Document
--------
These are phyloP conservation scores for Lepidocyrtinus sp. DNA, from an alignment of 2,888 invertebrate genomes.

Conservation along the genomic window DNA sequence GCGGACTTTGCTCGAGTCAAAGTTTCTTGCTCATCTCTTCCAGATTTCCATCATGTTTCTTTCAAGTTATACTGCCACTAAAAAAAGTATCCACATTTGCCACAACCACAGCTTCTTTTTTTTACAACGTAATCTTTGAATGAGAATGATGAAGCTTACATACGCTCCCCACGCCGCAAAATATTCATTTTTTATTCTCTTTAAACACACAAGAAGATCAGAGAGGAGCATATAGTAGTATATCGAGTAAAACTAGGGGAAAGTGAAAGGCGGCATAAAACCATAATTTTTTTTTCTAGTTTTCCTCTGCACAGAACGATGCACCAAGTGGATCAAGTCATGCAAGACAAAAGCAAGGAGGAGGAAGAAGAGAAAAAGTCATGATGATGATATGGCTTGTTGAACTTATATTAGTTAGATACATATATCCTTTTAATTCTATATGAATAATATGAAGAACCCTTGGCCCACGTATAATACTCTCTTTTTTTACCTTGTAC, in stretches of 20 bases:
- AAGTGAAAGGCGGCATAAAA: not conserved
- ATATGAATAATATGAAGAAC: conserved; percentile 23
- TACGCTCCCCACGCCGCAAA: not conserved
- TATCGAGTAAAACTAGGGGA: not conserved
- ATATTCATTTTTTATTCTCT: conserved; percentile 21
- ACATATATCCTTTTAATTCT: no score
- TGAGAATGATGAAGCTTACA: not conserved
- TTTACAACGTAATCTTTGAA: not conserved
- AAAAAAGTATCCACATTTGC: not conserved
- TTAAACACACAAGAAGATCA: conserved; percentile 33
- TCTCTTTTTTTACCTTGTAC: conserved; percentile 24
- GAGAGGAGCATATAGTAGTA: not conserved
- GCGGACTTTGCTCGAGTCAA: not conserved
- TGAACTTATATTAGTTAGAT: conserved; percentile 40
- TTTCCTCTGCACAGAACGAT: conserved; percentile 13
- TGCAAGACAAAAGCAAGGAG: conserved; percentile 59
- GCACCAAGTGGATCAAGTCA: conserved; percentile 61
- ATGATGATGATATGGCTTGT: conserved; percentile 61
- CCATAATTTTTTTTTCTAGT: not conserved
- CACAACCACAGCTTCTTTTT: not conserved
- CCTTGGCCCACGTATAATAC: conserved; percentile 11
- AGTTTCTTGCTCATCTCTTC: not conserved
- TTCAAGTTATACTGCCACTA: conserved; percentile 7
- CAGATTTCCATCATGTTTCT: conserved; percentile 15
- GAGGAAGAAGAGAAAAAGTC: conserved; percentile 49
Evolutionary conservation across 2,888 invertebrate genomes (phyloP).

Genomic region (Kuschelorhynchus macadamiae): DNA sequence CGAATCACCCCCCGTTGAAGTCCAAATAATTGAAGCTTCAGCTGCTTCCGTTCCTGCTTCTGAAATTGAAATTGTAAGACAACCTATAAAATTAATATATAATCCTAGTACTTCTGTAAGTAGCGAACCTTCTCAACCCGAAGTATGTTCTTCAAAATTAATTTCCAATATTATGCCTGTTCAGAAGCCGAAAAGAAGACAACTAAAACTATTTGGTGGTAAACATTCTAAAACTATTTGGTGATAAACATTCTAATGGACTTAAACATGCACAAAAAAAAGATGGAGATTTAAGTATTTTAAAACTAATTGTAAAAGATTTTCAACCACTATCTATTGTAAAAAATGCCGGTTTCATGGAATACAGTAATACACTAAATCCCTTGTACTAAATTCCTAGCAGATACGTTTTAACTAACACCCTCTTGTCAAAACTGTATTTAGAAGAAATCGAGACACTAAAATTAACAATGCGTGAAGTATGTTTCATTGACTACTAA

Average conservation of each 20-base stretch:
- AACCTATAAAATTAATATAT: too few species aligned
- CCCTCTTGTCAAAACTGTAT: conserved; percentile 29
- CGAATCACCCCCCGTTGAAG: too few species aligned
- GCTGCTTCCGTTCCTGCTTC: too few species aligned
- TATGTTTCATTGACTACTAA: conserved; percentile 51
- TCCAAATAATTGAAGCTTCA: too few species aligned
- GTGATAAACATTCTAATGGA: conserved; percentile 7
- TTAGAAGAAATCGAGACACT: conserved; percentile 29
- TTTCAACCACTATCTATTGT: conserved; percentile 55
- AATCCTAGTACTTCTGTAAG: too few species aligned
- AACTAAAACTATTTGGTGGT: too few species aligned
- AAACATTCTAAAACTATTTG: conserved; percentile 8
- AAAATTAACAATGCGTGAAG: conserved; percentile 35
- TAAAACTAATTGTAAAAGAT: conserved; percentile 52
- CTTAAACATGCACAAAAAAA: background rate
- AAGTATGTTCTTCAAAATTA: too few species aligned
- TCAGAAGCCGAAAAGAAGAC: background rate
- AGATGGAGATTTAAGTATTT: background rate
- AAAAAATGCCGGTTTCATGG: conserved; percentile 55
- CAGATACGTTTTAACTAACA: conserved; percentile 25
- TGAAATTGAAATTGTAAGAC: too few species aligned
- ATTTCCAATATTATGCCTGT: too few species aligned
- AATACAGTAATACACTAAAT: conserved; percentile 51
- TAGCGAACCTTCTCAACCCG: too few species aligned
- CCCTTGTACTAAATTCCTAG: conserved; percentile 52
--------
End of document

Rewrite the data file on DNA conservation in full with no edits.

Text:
These are phyloP conservation scores for Lepidocyrtinus sp. DNA, from an alignment of 2,888 invertebrate genomes.

Conservation along the genomic window DNA sequence GCGGACTTTGCTCGAGTCAAAGTTTCTTGCTCATCTCTTCCAGATTTCCATCATGTTTCTTTCAAGTTATACTGCCACTAAAAAAAGTATCCACATTTGCCACAACCACAGCTTCTTTTTTTTACAACGTAATCTTTGAATGAGAATGATGAAGCTTACATACGCTCCCCACGCCGCAAAATATTCATTTTTTATTCTCTTTAAACACACAAGAAGATCAGAGAGGAGCATATAGTAGTATATCGAGTAAAACTAGGGGAAAGTGAAAGGCGGCATAAAACCATAATTTTTTTTTCTAGTTTTCCTCTGCACAGAACGATGCACCAAGTGGATCAAGTCATGCAAGACAAAAGCAAGGAGGAGGAAGAAGAGAAAAAGTCATGATGATGATATGGCTTGTTGAACTTATATTAGTTAGATACATATATCCTTTTAATTCTATATGAATAATATGAAGAACCCTTGGCCCACGTATAATACTCTCTTTTTTTACCTTGTAC, in stretches of 20 bases:
- AAGTGAAAGGCGGCATAAAA: not conserved
- ATATGAATAATATGAAGAAC: conserved; percentile 23
- TACGCTCCCCACGCCGCAAA: not conserved
- TATCGAGTAAAACTAGGGGA: not conserved
- ATATTCATTTTTTATTCTCT: conserved; percentile 21
- ACATATATCCTTTTAATTCT: no score
- TGAGAATGATGAAGCTTACA: not conserved
- TTTACAACGTAATCTTTGAA: not conserved
- AAAAAAGTATCCACATTTGC: not conserved
- TTAAACACACAAGAAGATCA: conserved; percentile 33
- TCTCTTTTTTTACCTTGTAC: conserved; percentile 24
- GAGAGGAGCATATAGTAGTA: not conserved
- GCGGACTTTGCTCGAGTCAA: not conserved
- TGAACTTATATTAGTTAGAT: conserved; percentile 40
- TTTCCTCTGCACAGAACGAT: conserved; percentile 13
- TGCAAGACAAAAGCAAGGAG: conserved; percentile 59
- GCACCAAGTGGATCAAGTCA: conserved; percentile 61
- ATGATGATGATATGGCTTGT: conserved; percentile 61
- CCATAATTTTTTTTTCTAGT: not conserved
- CACAACCACAGCTTCTTTTT: not conserved
- CCTTGGCCCACGTATAATAC: conserved; percentile 11
- AGTTTCTTGCTCATCTCTTC: not conserved
- TTCAAGTTATACTGCCACTA: conserved; percentile 7
- CAGATTTCCATCATGTTTCT: conserved; percentile 15
- GAGGAAGAAGAGAAAAAGTC: conserved; percentile 49
Evolutionary conservation across 2,888 invertebrate genomes (phyloP).

Genomic region (Kuschelorhynchus macadamiae): DNA sequence CGAATCACCCCCCGTTGAAGTCCAAATAATTGAAGCTTCAGCTGCTTCCGTTCCTGCTTCTGAAATTGAAATTGTAAGACAACCTATAAAATTAATATATAATCCTAGTACTTCTGTAAGTAGCGAACCTTCTCAACCCGAAGTATGTTCTTCAAAATTAATTTCCAATATTATGCCTGTTCAGAAGCCGAAAAGAAGACAACTAAAACTATTTGGTGGTAAACATTCTAAAACTATTTGGTGATAAACATTCTAATGGACTTAAACATGCACAAAAAAAAGATGGAGATTTAAGTATTTTAAAACTAATTGTAAAAGATTTTCAACCACTATCTATTGTAAAAAATGCCGGTTTCATGGAATACAGTAATACACTAAATCCCTTGTACTAAATTCCTAGCAGATACGTTTTAACTAACACCCTCTTGTCAAAACTGTATTTAGAAGAAATCGAGACACTAAAATTAACAATGCGTGAAGTATGTTTCATTGACTACTAA

Average conservation of each 20-base stretch:
- AACCTATAAAATTAATATAT: too few species aligned
- CCCTCTTGTCAAAACTGTAT: conserved; percentile 29
- CGAATCACCCCCCGTTGAAG: too few species aligned
- GCTGCTTCCGTTCCTGCTTC: too few species aligned
- TATGTTTCATTGACTACTAA: conserved; percentile 51
- TCCAAATAATTGAAGCTTCA: too few species aligned
- GTGATAAACATTCTAATGGA: conserved; percentile 7
- TTAGAAGAAATCGAGACACT: conserved; percentile 29
- TTTCAACCACTATCTATTGT: conserved; percentile 55
- AATCCTAGTACTTCTGTAAG: too few species aligned
- AACTAAAACTATTTGGTGGT: too few species aligned
- AAACATTCTAAAACTATTTG: conserved; percentile 8
- AAAATTAACAATGCGTGAAG: conserved; percentile 35
- TAAAACTAATTGTAAAAGAT: conserved; percentile 52
- CTTAAACATGCACAAAAAAA: background rate
- AAGTATGTTCTTCAAAATTA: too few species aligned
- TCAGAAGCCGAAAAGAAGAC: background rate
- AGATGGAGATTTAAGTATTT: background rate
- AAAAAATGCCGGTTTCATGG: conserved; percentile 55
- CAGATACGTTTTAACTAACA: conserved; percentile 25
- TGAAATTGAAATTGTAAGAC: too few species aligned
- ATTTCCAATATTATGCCTGT: too few species aligned
- AATACAGTAATACACTAAAT: conserved; percentile 51
- TAGCGAACCTTCTCAACCCG: too few species aligned
- CCCTTGTACTAAATTCCTAG: conserved; percentile 52